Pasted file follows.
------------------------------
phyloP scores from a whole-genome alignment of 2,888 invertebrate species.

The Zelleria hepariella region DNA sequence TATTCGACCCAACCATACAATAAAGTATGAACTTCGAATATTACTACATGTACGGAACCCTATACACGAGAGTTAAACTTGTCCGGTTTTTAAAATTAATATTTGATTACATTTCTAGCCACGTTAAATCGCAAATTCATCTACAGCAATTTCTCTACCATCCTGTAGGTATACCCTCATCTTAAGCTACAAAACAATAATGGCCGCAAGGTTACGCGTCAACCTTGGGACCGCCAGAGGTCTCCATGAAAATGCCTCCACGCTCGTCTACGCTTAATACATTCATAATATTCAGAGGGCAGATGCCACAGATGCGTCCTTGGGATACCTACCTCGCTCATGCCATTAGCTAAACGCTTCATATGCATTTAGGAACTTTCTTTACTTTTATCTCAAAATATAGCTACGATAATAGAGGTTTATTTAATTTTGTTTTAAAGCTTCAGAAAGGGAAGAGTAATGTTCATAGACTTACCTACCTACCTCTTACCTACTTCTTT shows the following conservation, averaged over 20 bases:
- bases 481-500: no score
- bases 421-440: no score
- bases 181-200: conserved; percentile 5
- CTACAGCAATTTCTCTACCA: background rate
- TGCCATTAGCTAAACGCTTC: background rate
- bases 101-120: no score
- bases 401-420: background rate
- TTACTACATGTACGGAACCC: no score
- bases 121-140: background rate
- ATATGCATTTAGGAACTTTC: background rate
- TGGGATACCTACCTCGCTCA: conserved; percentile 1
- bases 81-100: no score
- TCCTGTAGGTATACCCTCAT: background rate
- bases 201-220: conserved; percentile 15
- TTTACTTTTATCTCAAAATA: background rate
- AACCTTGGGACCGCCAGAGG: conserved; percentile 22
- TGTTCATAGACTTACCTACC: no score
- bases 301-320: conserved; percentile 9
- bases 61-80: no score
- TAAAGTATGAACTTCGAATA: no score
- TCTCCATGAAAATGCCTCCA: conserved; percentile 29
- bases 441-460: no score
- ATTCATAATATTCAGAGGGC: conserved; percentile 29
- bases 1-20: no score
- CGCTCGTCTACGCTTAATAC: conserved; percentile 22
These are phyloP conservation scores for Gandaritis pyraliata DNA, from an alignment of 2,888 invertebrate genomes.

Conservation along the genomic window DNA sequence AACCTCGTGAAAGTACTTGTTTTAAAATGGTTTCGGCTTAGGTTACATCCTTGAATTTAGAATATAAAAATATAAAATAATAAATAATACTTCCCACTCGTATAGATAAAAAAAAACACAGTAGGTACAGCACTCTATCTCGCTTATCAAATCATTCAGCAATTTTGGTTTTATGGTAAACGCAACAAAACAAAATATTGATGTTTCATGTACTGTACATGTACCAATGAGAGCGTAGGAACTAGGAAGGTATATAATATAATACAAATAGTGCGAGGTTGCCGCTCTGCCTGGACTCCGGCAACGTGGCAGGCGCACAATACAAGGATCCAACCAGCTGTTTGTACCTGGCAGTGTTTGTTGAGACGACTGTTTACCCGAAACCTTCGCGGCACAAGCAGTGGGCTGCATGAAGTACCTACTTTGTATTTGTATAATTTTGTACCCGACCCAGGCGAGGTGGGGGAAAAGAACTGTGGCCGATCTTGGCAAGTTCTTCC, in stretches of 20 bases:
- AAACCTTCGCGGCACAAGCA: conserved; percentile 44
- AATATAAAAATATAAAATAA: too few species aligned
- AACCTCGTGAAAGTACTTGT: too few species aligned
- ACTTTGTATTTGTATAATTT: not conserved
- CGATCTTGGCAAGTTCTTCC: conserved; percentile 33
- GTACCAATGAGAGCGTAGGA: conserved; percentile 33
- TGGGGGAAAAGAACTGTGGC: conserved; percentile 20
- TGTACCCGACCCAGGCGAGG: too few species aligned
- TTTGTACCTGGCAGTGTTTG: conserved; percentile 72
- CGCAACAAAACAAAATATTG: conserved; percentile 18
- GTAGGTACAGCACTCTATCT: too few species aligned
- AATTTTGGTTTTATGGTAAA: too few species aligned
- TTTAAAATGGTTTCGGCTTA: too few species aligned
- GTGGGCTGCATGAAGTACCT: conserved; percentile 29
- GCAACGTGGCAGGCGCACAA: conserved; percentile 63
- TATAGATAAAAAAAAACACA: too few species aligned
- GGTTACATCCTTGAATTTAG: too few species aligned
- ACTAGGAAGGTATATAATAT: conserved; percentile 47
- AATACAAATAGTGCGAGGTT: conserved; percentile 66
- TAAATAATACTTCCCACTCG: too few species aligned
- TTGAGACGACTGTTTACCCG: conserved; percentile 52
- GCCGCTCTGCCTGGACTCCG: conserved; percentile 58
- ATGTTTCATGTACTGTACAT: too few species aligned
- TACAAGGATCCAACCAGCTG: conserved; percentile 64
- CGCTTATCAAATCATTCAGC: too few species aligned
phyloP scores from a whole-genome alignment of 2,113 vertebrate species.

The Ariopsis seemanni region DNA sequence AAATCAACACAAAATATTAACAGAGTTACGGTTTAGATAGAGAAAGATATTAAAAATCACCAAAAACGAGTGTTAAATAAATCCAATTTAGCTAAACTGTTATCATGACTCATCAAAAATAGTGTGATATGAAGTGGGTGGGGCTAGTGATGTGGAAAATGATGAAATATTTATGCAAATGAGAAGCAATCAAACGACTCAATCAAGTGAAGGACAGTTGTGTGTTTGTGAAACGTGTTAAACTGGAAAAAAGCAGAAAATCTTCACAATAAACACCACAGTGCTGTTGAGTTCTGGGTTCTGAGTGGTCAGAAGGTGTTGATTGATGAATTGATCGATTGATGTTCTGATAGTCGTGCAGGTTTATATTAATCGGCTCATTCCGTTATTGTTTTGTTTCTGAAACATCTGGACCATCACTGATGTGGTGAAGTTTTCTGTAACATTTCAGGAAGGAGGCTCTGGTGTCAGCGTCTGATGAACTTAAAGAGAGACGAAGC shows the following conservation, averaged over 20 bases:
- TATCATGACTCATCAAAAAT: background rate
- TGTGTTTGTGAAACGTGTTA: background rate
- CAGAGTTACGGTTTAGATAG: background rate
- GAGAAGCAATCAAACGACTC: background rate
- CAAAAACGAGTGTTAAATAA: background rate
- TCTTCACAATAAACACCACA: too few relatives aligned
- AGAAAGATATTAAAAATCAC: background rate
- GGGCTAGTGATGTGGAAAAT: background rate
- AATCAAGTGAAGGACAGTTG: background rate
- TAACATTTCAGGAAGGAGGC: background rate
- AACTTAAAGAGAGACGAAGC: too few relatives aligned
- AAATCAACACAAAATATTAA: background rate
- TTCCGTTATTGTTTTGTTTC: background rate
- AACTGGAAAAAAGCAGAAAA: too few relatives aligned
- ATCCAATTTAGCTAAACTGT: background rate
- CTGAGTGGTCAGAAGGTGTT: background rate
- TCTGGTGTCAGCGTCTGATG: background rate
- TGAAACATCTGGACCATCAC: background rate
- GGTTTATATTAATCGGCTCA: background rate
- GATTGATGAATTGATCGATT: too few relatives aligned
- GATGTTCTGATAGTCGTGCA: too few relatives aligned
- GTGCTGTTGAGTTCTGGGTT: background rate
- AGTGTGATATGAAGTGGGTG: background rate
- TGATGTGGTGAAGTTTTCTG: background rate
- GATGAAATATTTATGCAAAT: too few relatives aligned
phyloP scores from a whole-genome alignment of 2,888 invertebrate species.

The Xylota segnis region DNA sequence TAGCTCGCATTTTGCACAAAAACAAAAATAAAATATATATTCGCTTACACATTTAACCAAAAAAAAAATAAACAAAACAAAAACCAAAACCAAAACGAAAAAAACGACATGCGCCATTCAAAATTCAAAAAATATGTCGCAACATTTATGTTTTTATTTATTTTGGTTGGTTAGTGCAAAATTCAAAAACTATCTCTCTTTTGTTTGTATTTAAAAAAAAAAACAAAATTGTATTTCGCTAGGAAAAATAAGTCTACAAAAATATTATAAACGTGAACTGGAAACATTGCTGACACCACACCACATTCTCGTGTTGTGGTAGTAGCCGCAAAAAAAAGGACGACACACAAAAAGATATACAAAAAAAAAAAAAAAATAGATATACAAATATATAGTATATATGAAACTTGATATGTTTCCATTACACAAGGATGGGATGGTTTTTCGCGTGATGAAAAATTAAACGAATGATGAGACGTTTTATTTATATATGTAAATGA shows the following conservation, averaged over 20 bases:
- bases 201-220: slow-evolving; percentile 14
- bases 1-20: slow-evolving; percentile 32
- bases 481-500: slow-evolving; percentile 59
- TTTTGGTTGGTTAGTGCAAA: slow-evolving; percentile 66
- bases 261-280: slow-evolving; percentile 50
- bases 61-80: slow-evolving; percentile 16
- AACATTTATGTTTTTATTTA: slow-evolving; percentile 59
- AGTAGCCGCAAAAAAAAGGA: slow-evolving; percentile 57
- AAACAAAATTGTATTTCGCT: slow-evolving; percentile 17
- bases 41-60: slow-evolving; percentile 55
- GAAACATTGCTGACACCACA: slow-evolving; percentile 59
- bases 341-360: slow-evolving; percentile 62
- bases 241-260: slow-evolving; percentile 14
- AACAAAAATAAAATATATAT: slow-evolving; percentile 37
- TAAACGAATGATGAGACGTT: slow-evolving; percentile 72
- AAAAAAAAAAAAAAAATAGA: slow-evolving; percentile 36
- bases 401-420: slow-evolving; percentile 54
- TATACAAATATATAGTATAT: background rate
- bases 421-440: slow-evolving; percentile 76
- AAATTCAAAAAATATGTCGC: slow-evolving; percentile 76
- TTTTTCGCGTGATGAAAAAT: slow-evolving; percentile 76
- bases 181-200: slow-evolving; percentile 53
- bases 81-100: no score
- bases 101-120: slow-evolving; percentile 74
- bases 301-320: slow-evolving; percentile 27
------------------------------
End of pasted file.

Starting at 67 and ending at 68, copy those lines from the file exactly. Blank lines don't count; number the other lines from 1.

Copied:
- AACTTAAAGAGAGACGAAGC: too few relatives aligned
- AAATCAACACAAAATATTAA: background rate